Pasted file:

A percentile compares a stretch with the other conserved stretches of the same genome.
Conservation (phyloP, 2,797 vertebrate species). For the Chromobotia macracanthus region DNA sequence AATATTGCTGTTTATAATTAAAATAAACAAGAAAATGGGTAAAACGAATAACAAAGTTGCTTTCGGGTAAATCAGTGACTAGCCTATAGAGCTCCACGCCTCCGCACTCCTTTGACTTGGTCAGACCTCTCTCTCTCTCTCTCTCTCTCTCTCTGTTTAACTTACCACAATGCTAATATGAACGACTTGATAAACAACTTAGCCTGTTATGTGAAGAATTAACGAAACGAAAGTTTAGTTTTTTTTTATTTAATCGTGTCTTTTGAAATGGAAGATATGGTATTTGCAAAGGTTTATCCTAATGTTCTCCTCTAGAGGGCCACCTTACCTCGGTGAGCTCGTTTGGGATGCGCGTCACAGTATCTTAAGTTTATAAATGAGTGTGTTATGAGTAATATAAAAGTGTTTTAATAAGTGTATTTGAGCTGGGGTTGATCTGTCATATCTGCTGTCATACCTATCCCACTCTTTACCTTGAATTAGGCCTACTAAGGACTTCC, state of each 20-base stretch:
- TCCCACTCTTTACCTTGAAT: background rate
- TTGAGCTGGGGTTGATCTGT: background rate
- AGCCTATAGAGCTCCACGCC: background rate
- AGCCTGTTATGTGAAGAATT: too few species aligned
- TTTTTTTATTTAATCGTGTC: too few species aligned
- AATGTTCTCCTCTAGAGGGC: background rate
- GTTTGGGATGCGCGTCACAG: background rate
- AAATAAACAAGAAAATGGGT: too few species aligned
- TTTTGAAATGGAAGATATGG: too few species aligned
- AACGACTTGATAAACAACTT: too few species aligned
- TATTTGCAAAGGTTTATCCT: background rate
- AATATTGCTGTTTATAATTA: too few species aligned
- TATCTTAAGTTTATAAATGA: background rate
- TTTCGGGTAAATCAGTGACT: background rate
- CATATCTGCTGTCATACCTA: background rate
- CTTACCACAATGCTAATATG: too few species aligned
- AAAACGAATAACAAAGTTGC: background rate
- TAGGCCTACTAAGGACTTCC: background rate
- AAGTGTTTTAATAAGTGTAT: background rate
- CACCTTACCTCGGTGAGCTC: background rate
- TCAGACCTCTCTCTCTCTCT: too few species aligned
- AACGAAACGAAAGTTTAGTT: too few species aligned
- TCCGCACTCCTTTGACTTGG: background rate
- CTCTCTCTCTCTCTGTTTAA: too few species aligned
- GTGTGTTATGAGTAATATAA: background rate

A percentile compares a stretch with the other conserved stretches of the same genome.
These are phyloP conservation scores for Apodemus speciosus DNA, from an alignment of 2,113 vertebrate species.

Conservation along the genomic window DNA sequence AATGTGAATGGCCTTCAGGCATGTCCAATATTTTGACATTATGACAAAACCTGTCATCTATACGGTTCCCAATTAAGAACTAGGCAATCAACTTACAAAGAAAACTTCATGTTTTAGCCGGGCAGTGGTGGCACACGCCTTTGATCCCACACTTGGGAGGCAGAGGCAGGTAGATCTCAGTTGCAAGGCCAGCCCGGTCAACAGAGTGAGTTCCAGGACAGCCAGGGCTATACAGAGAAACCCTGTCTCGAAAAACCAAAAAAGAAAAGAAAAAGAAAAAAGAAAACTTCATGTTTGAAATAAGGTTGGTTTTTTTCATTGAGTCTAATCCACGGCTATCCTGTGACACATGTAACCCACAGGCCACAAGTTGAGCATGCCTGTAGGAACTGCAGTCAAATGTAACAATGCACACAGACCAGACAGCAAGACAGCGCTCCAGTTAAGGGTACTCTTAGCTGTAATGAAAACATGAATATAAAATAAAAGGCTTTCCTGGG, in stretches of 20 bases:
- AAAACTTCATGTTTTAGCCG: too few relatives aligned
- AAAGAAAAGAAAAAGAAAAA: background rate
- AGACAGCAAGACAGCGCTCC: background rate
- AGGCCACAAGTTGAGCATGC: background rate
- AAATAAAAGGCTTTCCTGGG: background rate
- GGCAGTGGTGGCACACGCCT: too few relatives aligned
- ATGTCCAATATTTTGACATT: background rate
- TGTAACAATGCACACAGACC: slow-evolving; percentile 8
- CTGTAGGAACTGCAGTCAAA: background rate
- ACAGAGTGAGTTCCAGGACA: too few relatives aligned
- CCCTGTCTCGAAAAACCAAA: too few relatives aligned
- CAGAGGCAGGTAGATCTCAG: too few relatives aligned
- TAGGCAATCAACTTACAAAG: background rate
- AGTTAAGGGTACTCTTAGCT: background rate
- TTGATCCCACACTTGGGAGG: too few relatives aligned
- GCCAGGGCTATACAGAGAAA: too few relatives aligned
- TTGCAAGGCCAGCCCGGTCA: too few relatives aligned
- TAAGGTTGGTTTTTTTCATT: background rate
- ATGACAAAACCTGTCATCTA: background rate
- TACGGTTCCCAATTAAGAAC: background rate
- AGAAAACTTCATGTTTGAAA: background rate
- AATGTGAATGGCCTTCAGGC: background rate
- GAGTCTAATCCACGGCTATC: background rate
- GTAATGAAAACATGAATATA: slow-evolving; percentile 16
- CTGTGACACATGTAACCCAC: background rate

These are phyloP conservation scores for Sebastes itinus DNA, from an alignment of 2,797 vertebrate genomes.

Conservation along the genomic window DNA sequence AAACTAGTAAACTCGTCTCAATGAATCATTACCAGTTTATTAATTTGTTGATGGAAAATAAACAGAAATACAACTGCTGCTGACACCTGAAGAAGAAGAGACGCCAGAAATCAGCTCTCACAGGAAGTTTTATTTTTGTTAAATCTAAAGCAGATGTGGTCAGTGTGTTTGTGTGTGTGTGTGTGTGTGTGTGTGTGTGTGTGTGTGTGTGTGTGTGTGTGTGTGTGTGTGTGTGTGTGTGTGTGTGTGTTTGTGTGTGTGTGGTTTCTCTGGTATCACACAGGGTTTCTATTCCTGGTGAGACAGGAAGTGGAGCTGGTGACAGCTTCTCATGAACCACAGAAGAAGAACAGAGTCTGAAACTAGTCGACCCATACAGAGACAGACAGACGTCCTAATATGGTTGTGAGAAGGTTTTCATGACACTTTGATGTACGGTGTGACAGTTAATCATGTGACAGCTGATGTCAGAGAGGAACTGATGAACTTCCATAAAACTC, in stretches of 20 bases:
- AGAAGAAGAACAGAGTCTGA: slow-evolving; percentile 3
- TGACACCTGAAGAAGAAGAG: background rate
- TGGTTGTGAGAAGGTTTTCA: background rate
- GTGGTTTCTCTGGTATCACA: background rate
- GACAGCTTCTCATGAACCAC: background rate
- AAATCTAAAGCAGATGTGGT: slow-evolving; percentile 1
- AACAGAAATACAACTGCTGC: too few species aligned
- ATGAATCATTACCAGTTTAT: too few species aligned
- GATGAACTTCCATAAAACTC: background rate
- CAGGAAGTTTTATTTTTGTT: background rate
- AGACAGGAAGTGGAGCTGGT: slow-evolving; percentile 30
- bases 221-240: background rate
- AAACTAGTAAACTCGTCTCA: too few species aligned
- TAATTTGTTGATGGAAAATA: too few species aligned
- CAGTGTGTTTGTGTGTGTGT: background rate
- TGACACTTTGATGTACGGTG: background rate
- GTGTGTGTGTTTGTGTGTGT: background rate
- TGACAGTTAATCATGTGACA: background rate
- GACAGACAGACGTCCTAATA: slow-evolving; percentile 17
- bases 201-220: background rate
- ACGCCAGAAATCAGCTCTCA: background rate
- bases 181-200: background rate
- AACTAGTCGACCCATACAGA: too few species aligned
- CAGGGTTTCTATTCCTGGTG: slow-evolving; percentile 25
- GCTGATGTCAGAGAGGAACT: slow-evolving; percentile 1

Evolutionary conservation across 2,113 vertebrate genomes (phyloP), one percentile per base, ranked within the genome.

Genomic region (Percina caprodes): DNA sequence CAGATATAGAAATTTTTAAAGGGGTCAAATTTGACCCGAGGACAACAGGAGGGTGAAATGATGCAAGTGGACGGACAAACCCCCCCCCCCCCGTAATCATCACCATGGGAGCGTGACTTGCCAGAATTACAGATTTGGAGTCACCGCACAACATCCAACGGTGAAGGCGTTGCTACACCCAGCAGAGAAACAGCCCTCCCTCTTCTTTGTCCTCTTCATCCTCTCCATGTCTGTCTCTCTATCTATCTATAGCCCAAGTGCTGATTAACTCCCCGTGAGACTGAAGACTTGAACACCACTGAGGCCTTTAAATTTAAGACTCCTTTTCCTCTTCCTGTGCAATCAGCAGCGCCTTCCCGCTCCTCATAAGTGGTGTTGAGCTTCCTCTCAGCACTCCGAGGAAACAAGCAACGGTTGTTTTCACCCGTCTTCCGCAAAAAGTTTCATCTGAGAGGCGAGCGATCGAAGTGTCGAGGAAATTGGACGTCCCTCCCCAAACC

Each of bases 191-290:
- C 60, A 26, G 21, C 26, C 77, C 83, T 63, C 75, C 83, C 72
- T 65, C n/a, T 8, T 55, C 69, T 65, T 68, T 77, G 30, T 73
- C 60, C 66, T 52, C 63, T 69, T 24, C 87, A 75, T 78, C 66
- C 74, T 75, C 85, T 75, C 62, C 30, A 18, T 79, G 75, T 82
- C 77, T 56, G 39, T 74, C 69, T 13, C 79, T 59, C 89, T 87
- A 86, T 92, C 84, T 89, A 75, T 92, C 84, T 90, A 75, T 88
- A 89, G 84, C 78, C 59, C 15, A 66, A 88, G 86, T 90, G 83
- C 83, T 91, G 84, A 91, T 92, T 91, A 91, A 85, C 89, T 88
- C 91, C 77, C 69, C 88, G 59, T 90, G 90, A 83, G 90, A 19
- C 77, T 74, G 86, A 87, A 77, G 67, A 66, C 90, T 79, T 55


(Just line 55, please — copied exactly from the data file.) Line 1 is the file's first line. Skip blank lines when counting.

- CTGTGACACATGTAACCCAC: background rate